Summer vacation means a leisurely break for most kids. For McCrae and Micheala Vitek-Mills, it’s a time to put in several months of hard work in their garden.

“After you get everything into the ground you have a short window to go somewhere and do things,” McCrae said. “Then you have to start weeding and weeding and weeding.”

What started as a small, backyard garden has turned into a full-time operation for the sisters.

“I’m older by one minute,” McCrae said.

The 14-year-old fraternal twins will be freshmen at Houston High School this fall.

They said people are always asking them about their relationship with each other.

“’Do you like being twins?’ Uh yeah, occasionally,” McCrae laughed. “Yeah we have our moments.”

“We get a long okay. We do have our moments,” Micheala echoed.

Those moments of disagreement weren’t enough to keep them from becoming business partners.

The girls started a company called Chaga Chicks, selling dried mushroom powder people like to make into tea.

They also grow and harvest about two dozen varieties of vegetables for their farm stand and sell hundreds of pounds of beets to 203 Kombucha in Palmer.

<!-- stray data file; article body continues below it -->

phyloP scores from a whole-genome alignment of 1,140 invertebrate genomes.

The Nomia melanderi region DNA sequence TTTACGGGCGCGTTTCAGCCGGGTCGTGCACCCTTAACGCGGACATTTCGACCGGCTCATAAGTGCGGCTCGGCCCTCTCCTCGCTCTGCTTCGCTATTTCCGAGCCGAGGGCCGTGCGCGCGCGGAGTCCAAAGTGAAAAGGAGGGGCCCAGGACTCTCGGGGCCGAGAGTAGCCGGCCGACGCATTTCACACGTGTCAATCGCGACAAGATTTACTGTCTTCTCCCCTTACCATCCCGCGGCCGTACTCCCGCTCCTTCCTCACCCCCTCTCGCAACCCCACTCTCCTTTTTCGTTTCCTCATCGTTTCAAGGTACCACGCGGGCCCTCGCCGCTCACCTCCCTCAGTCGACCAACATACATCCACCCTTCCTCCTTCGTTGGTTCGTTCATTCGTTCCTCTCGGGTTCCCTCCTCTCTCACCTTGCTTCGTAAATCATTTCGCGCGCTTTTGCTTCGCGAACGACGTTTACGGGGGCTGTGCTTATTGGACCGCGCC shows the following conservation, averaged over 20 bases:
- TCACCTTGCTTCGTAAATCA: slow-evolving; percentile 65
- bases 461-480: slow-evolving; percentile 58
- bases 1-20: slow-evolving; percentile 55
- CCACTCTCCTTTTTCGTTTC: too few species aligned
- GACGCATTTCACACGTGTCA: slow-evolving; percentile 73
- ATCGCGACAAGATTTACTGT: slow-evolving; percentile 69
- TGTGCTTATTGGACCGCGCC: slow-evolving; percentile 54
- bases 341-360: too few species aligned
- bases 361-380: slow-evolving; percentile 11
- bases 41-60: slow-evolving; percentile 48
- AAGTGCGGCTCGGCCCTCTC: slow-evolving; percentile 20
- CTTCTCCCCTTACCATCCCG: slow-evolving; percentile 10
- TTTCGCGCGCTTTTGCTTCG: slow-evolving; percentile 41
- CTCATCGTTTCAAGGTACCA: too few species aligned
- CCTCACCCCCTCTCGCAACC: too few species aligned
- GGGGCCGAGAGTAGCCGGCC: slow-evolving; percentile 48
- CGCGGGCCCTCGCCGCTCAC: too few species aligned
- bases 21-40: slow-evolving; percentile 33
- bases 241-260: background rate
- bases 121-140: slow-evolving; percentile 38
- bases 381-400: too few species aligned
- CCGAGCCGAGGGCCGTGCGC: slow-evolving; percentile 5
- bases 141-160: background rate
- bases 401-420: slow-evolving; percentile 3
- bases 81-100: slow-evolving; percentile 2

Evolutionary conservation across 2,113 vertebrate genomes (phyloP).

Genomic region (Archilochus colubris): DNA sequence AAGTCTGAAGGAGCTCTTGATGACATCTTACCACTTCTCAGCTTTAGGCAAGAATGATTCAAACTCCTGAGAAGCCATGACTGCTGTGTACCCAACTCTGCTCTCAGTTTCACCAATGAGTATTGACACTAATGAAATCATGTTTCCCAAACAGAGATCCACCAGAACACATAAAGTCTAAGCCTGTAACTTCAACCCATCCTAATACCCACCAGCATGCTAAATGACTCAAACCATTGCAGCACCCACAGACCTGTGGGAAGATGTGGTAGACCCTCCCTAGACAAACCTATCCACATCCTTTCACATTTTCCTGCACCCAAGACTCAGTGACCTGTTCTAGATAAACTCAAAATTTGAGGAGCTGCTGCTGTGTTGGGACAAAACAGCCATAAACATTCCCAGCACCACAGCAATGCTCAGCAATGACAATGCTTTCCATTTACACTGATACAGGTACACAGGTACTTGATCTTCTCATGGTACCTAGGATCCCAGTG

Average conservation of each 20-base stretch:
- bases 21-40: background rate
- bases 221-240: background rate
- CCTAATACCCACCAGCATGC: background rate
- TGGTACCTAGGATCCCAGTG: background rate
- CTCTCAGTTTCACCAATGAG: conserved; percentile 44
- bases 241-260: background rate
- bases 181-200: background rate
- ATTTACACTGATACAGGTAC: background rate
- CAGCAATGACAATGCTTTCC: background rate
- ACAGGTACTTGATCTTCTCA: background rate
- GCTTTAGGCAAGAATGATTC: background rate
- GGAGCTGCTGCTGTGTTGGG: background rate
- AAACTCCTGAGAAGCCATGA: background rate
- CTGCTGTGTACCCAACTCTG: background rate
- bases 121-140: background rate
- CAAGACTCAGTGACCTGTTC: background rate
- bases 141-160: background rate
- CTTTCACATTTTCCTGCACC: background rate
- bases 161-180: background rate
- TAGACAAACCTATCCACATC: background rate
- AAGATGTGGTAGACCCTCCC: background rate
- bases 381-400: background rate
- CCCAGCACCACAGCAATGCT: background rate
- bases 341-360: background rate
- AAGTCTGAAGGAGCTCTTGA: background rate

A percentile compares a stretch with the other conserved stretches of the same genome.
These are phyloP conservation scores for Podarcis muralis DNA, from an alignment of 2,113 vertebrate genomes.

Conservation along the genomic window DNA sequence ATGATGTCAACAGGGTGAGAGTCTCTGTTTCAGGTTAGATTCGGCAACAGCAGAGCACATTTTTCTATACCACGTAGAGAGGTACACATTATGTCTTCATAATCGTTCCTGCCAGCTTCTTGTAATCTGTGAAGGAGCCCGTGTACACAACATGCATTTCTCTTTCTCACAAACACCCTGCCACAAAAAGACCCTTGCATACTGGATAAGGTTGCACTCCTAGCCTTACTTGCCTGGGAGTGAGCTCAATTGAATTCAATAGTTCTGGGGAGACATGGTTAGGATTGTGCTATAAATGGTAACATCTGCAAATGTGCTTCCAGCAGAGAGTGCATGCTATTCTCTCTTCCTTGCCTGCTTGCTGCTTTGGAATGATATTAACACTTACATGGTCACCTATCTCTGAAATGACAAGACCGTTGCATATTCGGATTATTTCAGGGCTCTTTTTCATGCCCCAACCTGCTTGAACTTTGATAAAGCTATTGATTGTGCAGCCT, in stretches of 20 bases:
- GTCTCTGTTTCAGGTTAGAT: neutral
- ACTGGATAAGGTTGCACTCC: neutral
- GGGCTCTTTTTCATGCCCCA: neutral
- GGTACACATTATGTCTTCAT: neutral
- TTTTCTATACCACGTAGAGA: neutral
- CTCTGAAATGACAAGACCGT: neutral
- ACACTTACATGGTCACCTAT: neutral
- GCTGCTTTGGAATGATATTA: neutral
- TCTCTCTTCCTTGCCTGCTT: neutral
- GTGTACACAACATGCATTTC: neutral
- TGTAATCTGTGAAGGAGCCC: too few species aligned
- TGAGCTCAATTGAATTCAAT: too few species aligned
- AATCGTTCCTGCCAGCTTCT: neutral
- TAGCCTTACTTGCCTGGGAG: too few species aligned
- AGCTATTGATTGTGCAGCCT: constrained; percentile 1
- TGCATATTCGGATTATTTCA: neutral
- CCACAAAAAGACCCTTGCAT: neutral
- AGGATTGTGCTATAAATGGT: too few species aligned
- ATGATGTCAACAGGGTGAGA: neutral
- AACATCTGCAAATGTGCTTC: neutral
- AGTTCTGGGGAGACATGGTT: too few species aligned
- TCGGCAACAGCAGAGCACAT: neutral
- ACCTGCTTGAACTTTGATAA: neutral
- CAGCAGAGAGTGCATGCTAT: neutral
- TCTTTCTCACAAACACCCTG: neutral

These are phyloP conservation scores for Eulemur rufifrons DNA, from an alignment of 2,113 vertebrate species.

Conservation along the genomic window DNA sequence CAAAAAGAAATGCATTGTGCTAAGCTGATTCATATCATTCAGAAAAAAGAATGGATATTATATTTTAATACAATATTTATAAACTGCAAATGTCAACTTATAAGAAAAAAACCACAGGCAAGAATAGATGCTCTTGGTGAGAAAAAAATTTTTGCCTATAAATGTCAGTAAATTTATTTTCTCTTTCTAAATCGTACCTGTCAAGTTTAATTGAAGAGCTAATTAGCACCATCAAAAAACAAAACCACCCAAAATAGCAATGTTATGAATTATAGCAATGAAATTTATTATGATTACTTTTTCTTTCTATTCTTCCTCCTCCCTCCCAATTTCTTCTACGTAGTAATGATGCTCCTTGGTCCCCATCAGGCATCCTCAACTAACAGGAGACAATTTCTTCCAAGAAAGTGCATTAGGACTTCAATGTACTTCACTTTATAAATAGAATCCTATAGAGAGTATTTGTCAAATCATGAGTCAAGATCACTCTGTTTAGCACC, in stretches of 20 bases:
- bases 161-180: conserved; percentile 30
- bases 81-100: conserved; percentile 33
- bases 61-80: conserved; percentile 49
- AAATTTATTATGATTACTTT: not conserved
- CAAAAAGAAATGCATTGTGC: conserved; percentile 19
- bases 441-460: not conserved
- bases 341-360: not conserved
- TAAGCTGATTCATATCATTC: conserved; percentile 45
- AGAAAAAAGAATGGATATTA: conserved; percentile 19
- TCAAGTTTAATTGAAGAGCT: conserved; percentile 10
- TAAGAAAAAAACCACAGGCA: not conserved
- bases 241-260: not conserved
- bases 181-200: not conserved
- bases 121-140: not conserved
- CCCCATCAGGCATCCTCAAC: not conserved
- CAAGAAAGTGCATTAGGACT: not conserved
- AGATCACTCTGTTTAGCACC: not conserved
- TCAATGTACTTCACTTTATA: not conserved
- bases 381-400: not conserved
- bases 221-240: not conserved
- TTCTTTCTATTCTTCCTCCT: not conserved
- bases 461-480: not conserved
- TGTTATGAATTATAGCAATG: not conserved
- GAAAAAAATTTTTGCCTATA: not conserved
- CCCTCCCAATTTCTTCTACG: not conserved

“We know we have to be here and it’s a big deal because there’s a lot of work that has to be put in it otherwise it won’t grow. And if you had a bad year you have to give it more maintenance,” McCrae said. “It gives us a lot of responsibility.”

Their dad, Bryan Mills, is a custom log furniture maker and former Iditarod musher.

“I was on the trail when these two were born. I was in Takotna doing my 24-hour layover,” Mills said.

His daughters started working with him at a young age. He’s happy they’ve expanded their entrepreneurial skills by taking on the daily grind in the garden that used to be part of his dog lot.

“I’m proud because they take the initiative to do a lot of things on their own. I don’t even have to tell them,” Mills said.

The girls have been running the farm stand since they were about seven years old. The money they raise goes into their college fund.

“I’m definitely going to get a degree in agriculture, that’s the one thing I know,” McCrae said.

Micheala said she wants to take a road trip with her sister after graduation but is undecided on a college major. “I was thinking of doing furniture with my dad for a little while, thinking about what I would want to do.”

Every Wednesday throughout the summer you can find the Chaga Chicks farm stand set up along the Parks Highway in Willow.

It’s an opportunity for the locals to stock up on low-priced produce and gives the girls a new skill set.

“Meeting new people, that’s kind of cool and it teaches us how to be independent in business,” Micheala said.

With school just around the corner, the girls said they’re sort of excited for class to start. But they’d rather be in the garden.

“It’s a lot more fun than doing schoolwork,” Micheala said.

 In the meantime, they’ll continue their harvest, putting every dollar toward their future.

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